Personal Information: What it is and how to protect it
All businesses collect information about people they work with or for, eg staff, suppliers, customers. New privacy laws may affect how you collect and store personal information. But what makes information personal?
The Privacy Act is changing.
If you collect, store or use personal information about employees or customers, you need to know about these changes.
Get ready for privacy law change.
What you need to know
Privacy is important when it comes to personal information about customers and staff. This information needs to be handled carefully. You can collect personal information as long as it’s needed for your business, but it must not be misused or leaked, even accidentally.
This idea is fairly well known, but what is less understood is what personal information actually is.
If you’ve been wondering about this, you’re not alone. This is the number one question the Office of the Privacy Commission receives through their interactive FAQ AskUs.
Examples of personal information
Personal information is any piece of information that relates to a living, identifiable person. Anything you can look at and say, “This is about a specific person”.
It could be:
- contact details
- financial health
- purchase records.
Personal information can be found in many different places, including:
Even if there is no name attached, it can still be personal information.
The test is whether there's a reasonable chance someone could be identified from the information. It doesn’t need to be "secret" or "sensitive" — it just needs to be about them. For example, using photos of customers in marketing material might not identify the customers by name, but people might still recognise them.
What you need to do
Only ask for relevant information
You can ask for personal information from customers and staff. But make sure what you ask for is relevant and needed in that situation. Don’t ask for information you don’t need.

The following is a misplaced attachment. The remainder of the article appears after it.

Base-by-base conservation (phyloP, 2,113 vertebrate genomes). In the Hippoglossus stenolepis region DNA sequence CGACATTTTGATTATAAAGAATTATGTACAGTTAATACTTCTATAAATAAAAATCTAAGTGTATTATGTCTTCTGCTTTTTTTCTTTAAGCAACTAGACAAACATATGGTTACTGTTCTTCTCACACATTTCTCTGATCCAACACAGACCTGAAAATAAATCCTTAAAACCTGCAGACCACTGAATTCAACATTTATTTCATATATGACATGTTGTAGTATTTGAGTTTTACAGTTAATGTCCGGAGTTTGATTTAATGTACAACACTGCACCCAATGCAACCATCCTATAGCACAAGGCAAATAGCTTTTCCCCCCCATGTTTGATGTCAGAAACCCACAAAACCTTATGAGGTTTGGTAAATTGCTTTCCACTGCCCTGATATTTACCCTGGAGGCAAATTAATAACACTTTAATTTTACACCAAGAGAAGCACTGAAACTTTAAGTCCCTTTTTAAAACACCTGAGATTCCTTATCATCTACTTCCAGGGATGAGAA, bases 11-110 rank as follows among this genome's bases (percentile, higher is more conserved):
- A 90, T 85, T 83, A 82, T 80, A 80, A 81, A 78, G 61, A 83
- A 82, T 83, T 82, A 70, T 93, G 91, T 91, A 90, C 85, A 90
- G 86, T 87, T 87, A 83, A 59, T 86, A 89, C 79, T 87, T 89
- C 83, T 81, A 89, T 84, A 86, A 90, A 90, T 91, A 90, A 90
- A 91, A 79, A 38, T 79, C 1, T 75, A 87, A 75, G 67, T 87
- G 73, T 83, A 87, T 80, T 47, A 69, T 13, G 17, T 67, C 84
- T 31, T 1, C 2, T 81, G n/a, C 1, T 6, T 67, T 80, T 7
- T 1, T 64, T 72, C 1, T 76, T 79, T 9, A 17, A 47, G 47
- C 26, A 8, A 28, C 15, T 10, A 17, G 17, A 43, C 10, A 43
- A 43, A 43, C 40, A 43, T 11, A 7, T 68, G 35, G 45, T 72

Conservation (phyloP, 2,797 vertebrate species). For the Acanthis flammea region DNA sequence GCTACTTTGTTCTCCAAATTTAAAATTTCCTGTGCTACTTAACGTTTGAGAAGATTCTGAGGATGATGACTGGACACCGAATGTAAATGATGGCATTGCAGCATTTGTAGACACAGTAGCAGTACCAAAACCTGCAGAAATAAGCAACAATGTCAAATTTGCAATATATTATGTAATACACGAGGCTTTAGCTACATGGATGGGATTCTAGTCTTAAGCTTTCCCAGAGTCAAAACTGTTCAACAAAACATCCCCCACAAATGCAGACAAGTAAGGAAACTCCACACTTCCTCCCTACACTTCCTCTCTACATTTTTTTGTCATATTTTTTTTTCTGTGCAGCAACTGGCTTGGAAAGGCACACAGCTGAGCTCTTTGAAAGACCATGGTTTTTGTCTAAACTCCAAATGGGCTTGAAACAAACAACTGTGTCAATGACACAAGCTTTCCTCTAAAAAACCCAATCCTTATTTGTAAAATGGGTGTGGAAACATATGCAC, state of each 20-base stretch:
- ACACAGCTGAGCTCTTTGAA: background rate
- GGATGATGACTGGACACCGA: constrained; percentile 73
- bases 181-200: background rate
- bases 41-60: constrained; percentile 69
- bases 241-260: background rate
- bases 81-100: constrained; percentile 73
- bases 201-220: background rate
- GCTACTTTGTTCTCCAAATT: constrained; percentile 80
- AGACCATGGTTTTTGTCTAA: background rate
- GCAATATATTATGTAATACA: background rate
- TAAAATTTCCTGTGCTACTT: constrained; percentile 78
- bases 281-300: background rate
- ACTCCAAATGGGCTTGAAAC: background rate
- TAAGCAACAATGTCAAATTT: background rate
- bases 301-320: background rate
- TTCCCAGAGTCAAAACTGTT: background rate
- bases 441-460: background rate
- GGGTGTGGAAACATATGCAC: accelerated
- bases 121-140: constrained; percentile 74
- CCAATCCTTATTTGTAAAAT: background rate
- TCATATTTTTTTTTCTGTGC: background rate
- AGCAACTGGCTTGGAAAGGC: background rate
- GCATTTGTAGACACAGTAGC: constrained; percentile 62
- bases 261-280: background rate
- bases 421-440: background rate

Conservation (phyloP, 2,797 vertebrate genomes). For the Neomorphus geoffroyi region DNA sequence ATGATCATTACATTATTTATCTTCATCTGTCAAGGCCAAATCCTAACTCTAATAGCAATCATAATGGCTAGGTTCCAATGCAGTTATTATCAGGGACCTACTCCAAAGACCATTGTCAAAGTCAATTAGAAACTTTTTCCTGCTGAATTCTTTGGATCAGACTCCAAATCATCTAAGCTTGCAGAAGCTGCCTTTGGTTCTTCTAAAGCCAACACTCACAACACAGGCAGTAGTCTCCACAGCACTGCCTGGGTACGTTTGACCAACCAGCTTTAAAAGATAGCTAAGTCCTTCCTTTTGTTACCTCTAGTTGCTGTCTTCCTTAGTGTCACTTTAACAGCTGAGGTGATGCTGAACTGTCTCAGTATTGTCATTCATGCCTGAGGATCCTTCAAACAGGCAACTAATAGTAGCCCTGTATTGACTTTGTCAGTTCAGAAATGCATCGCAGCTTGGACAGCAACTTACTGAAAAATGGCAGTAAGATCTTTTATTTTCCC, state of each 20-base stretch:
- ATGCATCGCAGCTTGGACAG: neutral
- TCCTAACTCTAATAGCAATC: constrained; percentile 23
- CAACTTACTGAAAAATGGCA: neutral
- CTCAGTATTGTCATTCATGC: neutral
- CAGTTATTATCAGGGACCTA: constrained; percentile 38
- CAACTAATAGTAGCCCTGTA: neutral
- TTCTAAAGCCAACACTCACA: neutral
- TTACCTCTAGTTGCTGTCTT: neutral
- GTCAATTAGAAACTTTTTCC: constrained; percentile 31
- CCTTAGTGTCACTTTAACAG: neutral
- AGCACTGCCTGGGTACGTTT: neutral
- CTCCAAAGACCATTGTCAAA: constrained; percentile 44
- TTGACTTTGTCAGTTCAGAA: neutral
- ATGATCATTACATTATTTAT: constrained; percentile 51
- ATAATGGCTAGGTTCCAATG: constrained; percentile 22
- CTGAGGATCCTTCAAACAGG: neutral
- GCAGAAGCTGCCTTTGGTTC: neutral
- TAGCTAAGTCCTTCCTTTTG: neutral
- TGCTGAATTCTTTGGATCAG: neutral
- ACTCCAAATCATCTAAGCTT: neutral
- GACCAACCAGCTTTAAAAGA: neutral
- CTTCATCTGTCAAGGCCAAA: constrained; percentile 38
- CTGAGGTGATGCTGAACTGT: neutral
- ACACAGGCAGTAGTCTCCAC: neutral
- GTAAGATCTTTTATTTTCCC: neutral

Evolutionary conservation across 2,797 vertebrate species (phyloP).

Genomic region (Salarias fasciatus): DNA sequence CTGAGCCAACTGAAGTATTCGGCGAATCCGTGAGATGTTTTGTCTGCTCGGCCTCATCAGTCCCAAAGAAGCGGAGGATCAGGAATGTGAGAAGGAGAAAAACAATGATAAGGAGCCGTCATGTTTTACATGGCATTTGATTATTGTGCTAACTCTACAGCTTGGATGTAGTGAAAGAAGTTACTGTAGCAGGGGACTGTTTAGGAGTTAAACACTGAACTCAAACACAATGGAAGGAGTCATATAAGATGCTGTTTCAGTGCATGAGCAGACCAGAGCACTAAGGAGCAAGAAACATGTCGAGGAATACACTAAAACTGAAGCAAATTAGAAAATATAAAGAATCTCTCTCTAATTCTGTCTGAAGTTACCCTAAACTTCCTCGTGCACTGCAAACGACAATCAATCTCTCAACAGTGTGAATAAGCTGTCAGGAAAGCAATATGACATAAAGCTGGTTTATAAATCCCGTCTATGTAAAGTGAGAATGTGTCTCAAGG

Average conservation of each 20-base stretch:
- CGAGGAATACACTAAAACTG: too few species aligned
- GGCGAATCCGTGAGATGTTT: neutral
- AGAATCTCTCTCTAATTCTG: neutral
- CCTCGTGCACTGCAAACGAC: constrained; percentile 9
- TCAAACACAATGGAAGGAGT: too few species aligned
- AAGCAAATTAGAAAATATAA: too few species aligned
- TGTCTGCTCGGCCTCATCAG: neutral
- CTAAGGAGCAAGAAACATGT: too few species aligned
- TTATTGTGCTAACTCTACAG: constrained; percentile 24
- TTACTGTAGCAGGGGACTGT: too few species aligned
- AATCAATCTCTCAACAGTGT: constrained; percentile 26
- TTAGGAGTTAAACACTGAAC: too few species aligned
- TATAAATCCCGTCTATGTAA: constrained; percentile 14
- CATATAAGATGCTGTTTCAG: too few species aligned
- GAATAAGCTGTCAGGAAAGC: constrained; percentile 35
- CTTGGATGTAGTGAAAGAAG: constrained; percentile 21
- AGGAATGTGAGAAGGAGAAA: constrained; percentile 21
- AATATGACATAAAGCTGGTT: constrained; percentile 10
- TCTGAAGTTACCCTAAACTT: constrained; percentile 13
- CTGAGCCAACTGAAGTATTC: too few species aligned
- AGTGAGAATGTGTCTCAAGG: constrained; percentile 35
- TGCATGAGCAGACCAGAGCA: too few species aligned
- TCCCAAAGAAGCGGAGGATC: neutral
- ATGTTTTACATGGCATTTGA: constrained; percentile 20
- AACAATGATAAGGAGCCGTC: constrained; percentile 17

For example, when hiring, only ask for information related to the role you want to fill. If you are hiring someone who will need to drive, you’ll need to check they have a valid driver’s licence. It’s also justified to show if they are eligible to work in New Zealand. But it’s not justified to ask them about their religion or whether they are single.
If your business collects personal information, you must tell people how, when and why.
Build your own privacy statement with the online tool Priv-o-matic.
Priv-o-matic (external link) — Office of the Privacy Commissioner
Take care when sharing
You can only share personal information (called disclosure) in special circumstances:
- Sharing the information is the main reason you got it. For example, passing on a customer’s address and contact details to a courier to deliver something they bought.
- The information is needed for law enforcement or court. For example, reporting a crime to the police, or there’s a risk or serious threat to another person or the public.
- The person agrees their information can be shared. For example, an employee moving to another city gives you permission to give their email address to one of your contacts to set up a job interview.
- The information is going to be shared in a way that doesn’t identify the person. For example, after a customer trips in her store and injures themselves, the shop manager sends information to her staff about the incident and safety issue without sharing any identifying information about the customer
Limits on disclosure of personal information (external link) — Office of the Privacy Commissioner
Requests for stored personal information
If a customer or worker asks for the information you have on them, you must respond to their request within 20 working days. If the information can be easily accessed, you need to tell them you have information and give them what you have.
The person requesting to see their information doesn’t need to tell you why they want to see it.
Anna works at a beauty salon. A man rings asking for a client’s new address so he can send flowers. She passes on the address, thinking he sounds trustworthy. A week later the client threatens to make a complaint under the Privacy Act.
Anna hadn’t known the man was her client’s abusive former partner.
This is why she shouldn’t have passed on the address — it’s impossible to know why someone may not want their information passed on, so it’s best to let people choose for themselves. Instead, she could have said she’d pass on a message to her client.
Good privacy is simply good business practice, regardless of the type of business or industry.
Do you have more questions about personal information?
Ask the Office of the Privacy Commissioner. Call 0800 803 909, use the online AskUs FAQ tool, or use the enquiry form on their website.